180412 Statewide Estimates of Medical Expenditures for Diabetes Care

Wednesday, October 29, 2008: 11:30 AM

Patricia Calderon Lloyd, ScM , National Minority Quality Forum, Washington, DC
Mira Shapiro, MS , National Minority Quality Forum, Washington, DC
Sean Cleary, PhD, MPH , Department of Epidemiology and Biostatistics, George Washington University School of Public Health and Health Services, Washington, DC
Gary Puckrein, PhD , National Minority Quality Forum, Washington, DC
Peter Congdon, Professor , Department of Geography, Health Research Group, Queen Mary College, University of London, London, United Kingdom
Diabetes is the sixth leading cause of death and is associated with several serious and costly health complications including diabetic neuropathy, diabetic retinopathy, and kidney failure, and is the most common cause of non-traumatic amputation of a lower limb. This epidemic affects at least seven percent of the United States population and has been increasing since 1994 (US 4.2%). It is no surprise, then, that the cost of treatment for diabetes has also increased. Several analyses have intended to put a price tag on the total costs for treating diabetes-related problems. Our question of interest is how do medical expenditures for diabetes vary across the United States. We provide state-specific estimates for the cost of medical care expenditures based on two nationwide surveys administered in 2005: the Behavioral Risk Surveillance System Survey (BRFSS) and the Medical Expenditure Panel Survey (MEPS).

The BRFSS is a state-based system of health surveys. In 2005 the BRFSS was administered over the phone to 356,112 adults of the US population across 50 states and the District of Columbia. Synthetic estimates for the prevalence of diabetes were estimated for gender, race/ethnicity and age categories at the zip-code level. Expenditure data were provided using MEPS, a set of large-scale surveys administered to 32,320 individuals in 2005 within selected communities across the US. MEPS services included in the estimate: Outpatient and Office-Based Medical Provider Visits, Hospital Inpatient Stays, Emergency Room Visits, and Home Health and Costs of Prescribed Medicine. Because MEPS provides regional data, the mean cost of medical care and services for each of four US regions by gender, race/ethnicity and age categories were calculated. Using the synthetic estimates for the prevalence of diabetes for each zip code and the mean cost for each region, statewide estimates of total expenditures for diabetes were obtained.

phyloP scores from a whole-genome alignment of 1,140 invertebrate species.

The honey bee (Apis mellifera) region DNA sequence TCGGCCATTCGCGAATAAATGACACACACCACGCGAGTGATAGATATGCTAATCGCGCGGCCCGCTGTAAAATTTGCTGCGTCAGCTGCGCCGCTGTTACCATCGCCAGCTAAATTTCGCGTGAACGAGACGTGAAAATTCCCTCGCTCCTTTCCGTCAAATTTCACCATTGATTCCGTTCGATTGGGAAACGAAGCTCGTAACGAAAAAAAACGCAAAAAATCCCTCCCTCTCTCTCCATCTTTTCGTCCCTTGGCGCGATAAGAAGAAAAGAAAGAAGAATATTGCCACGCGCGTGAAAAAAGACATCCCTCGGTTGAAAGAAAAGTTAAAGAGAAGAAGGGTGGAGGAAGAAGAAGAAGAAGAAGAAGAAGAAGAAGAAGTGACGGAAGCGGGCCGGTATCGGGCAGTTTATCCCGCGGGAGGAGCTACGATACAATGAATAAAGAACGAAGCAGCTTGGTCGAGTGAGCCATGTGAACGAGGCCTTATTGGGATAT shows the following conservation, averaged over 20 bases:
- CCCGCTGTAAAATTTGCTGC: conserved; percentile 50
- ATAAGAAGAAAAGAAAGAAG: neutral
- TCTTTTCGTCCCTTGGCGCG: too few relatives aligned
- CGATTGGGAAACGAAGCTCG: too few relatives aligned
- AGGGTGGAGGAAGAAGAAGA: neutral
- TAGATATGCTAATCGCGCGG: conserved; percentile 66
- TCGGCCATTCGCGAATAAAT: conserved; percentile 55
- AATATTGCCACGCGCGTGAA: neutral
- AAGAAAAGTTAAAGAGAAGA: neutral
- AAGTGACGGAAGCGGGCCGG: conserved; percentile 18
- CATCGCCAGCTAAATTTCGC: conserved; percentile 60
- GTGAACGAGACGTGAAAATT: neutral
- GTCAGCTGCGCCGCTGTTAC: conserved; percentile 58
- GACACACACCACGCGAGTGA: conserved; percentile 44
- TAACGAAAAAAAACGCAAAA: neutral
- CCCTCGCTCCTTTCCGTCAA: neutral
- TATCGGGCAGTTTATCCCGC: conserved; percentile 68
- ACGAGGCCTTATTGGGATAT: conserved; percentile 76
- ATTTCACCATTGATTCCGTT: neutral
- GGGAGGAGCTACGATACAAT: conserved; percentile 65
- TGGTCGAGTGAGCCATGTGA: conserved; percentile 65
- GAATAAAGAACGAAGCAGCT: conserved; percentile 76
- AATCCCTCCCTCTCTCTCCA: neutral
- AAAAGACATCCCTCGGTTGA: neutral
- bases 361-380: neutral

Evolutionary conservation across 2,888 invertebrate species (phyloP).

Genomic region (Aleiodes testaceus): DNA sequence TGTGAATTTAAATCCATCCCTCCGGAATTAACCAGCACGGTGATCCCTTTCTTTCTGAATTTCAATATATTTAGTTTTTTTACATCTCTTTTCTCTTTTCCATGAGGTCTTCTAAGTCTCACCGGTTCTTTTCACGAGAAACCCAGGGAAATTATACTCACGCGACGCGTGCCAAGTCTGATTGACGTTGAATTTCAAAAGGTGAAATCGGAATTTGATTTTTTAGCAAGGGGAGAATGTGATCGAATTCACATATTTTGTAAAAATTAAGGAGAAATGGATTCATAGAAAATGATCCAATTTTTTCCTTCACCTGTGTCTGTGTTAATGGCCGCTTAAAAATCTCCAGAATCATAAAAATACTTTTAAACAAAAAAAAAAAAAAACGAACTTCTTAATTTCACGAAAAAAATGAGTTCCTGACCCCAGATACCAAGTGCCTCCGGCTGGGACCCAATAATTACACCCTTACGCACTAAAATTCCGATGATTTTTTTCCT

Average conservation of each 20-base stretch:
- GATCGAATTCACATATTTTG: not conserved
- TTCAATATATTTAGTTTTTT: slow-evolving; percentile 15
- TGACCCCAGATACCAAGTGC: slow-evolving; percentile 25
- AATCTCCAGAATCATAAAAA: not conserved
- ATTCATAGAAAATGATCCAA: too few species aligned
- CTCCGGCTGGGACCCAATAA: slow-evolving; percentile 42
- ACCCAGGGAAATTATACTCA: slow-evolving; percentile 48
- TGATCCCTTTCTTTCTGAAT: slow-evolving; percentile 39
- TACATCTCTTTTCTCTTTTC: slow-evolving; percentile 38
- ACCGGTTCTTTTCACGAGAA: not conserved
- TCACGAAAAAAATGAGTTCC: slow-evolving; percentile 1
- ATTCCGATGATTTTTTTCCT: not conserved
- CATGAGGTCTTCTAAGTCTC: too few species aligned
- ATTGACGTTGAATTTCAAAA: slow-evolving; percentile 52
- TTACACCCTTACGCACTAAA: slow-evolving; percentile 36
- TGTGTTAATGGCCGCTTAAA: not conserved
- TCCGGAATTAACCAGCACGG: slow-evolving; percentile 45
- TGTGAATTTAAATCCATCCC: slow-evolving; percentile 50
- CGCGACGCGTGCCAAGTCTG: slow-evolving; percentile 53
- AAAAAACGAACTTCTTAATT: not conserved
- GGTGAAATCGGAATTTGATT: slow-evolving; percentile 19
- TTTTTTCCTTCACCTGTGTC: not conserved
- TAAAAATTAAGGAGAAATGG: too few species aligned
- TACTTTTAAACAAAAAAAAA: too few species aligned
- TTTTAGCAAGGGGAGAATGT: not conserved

Based on 2005 BRFSS self-reported data, the overall prevalence of diabetes in the US was 7.4% (2005), ranging from 4.4% (Alaska) to 10.4% (West Virginia). The total cost in the US of diabetes obtained using MEPS was $32,293,942,179, ranging from $5,099,069,789 to $14,831,376,894 in the four regions. We utilized GIS software to produce maps to examine the geographic patterns of diabetes expenditures across the US continent and the District of Columbia for levels of age, race/ethnicity and gender. Results suggest that the total cost of diabetes varies not only across states, but also across demographic categories.

Learning Objectives:
1. Recognize how small area estimation is used to estimate the cost of diabetes 2. Describe the variability in direct medical care expenditures for treating diabetes across the country 3. Appreciate how Geographic Information Systems (GIS) can be utilized to illustrate disparities on costs of diabetes

Keywords: Health Care, Cost Issues

Presenting author's disclosure statement:

Qualified on the content I am responsible for because: I analyzed the data which will be presented in this abstract.
Any relevant financial relationships? No

I agree to comply with the American Public Health Association Conflict of Interest and Commercial Support Guidelines, and to disclose to the participants any off-label or experimental uses of a commercial product or service discussed in my presentation.